I still remember the day we took Beanie home from the hospital as though it was yesterday: checking and double-checking that we’d strapped him in his carseat, the rising panic as we drove away from the hospital and I realised that we were on our own with a newborn now… and then the overwhelming fear as I realised that I could try my best, but there are some things I just won’t be able to shield my little boy from.
Like other drivers. Bumper bashes. Car accidents. The overwhelming sense of responsibility hit both my husband and I like a tonne of bricks, and I’ve never seen my husband drive slower than he did on that day! I don’t think we went faster than 40km per hour, and as other cars whizzed past us (going the accepted speed limit of 60km per hour), we lambasted them for their careless driving. Perhaps a tad much, but if you’re a parent, I’m pretty sure you know the feeling!
I’m happy to say that we’ve calmed down since, but one thing that we’re both adamant about is that Beanie must be buckled up in his carseat at all times. My parents live about 200 metres up the road from us, and on the occasions that we do drive there (we often end up walking), Beanie knows he must be buckled in. I’ve heard that most accidents occur just around the corner from your home too many times to take a chance.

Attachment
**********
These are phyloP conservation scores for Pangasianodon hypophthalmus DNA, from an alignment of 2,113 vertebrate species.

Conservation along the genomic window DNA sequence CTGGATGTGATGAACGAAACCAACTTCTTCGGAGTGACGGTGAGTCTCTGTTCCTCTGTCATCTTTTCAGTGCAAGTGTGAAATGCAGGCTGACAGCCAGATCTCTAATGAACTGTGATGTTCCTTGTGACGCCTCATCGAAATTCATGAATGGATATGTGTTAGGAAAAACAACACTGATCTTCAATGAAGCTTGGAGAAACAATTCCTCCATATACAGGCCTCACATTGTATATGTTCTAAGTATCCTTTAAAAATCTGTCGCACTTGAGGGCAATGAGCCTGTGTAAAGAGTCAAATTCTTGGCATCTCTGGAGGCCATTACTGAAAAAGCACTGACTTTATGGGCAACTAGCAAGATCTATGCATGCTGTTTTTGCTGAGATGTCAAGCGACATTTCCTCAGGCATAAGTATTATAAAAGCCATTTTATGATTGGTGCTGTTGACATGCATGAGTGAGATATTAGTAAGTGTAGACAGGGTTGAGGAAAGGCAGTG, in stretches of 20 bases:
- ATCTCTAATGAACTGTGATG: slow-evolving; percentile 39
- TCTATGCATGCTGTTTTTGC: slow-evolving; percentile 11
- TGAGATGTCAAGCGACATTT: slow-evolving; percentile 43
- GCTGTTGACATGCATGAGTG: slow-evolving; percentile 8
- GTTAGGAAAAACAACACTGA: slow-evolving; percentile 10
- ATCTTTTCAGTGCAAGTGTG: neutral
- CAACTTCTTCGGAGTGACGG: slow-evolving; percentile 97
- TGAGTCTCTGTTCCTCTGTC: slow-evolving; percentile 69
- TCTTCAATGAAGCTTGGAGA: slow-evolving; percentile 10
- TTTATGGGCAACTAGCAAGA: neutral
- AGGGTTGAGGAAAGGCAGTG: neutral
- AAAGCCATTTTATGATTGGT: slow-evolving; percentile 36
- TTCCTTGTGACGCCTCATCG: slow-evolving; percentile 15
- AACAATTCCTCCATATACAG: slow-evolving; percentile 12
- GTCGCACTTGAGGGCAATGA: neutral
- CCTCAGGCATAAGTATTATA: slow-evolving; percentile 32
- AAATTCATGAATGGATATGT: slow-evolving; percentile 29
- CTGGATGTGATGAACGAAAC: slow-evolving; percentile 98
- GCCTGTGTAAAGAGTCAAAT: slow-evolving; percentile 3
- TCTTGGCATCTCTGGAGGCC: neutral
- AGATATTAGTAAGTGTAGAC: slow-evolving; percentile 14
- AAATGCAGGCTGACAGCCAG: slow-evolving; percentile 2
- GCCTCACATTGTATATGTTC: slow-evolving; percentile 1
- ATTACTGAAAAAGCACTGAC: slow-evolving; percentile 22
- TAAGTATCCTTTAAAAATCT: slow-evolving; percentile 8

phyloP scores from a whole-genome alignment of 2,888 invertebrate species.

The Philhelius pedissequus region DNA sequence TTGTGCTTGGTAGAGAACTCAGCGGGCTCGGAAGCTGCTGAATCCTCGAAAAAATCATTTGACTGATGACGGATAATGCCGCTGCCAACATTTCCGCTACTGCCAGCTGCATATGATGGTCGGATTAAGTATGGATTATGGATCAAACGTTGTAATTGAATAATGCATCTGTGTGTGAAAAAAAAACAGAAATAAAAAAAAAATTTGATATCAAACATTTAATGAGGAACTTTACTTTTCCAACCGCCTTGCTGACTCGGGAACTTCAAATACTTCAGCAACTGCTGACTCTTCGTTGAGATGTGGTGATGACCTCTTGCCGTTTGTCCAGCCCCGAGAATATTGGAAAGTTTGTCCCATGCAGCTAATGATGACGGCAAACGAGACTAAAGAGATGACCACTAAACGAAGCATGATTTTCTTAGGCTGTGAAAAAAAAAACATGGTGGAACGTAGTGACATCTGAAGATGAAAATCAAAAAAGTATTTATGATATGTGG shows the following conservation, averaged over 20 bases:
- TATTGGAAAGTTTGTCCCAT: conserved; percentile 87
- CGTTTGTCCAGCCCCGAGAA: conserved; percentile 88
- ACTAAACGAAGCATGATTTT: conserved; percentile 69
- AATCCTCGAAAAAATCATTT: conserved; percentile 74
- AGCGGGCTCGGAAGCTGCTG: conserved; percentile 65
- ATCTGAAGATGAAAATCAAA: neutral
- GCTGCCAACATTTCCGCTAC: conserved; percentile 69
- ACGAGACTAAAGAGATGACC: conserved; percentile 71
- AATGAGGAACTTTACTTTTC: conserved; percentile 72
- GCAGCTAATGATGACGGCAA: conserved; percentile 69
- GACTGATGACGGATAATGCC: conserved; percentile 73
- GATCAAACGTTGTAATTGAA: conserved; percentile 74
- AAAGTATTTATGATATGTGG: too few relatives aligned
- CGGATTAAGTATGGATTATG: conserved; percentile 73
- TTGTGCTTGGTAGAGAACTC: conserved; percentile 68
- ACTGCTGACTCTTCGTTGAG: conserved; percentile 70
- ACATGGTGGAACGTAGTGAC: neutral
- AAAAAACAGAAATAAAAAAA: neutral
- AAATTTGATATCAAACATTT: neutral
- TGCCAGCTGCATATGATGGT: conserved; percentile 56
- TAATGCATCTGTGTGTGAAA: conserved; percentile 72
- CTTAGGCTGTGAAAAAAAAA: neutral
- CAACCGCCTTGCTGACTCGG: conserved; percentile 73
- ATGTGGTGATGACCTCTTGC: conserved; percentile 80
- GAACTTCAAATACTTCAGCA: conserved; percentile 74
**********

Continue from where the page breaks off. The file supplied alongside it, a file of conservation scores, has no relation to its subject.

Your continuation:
Don’t get me wrong: it isn’t always easy. I’ve made the long drive from Noordhoek to Somerset West with a screaming baby in the back, literally from the start to the end of my journey. Unable to stop on the dangerous N2, and with absolutely no chance of unbuckling him to soothe him. I’d much rather have a screaming baby (and shattered nerves) than have to face burying my baby, thank you very much.
Now that Beanie is a mobile, independent three year old, there have been several times that I’ve had to stop the car to buckle him up again – he’s at that age where unbuckling his seatbelt is all fun and games (to him, at least). I’ve been criticised by family members for not allowing Beanie to ride on the back of a bakkie on a dirt road, but that’s ok. All it takes is one animal running across the road and my child could lose his life. It’s a risk I’m not willing to take. #CarseatFullstop. No excuses, no ifs or buts. Always, every time.
When Mandy-Lee Miller (of Pregnant in Cape Town & Ever After and Tums 2 Tots) first mentioned the #CarseatFullstop campaign to me, I immediately knew I wanted to be a part of this campaign. As a blogger, I’m well aware of the influence that I have and how some of my beauty reviews might encourage a reader to try a product they’d never considered buying before. For a while now, I’ve wrestled with wanting to do more – to make use of my little space online to encourage, inspire and uplift others; to make a difference in someone’s life, regardless of how small that difference may be. Participating in this campaign is my way of making a difference. If just one person reads this and decides that they’ll be using a carseat every single time they get into the car from this point onwards, I’ll be happy. Who knows what the future holds – that could be a little life saved, for all I know!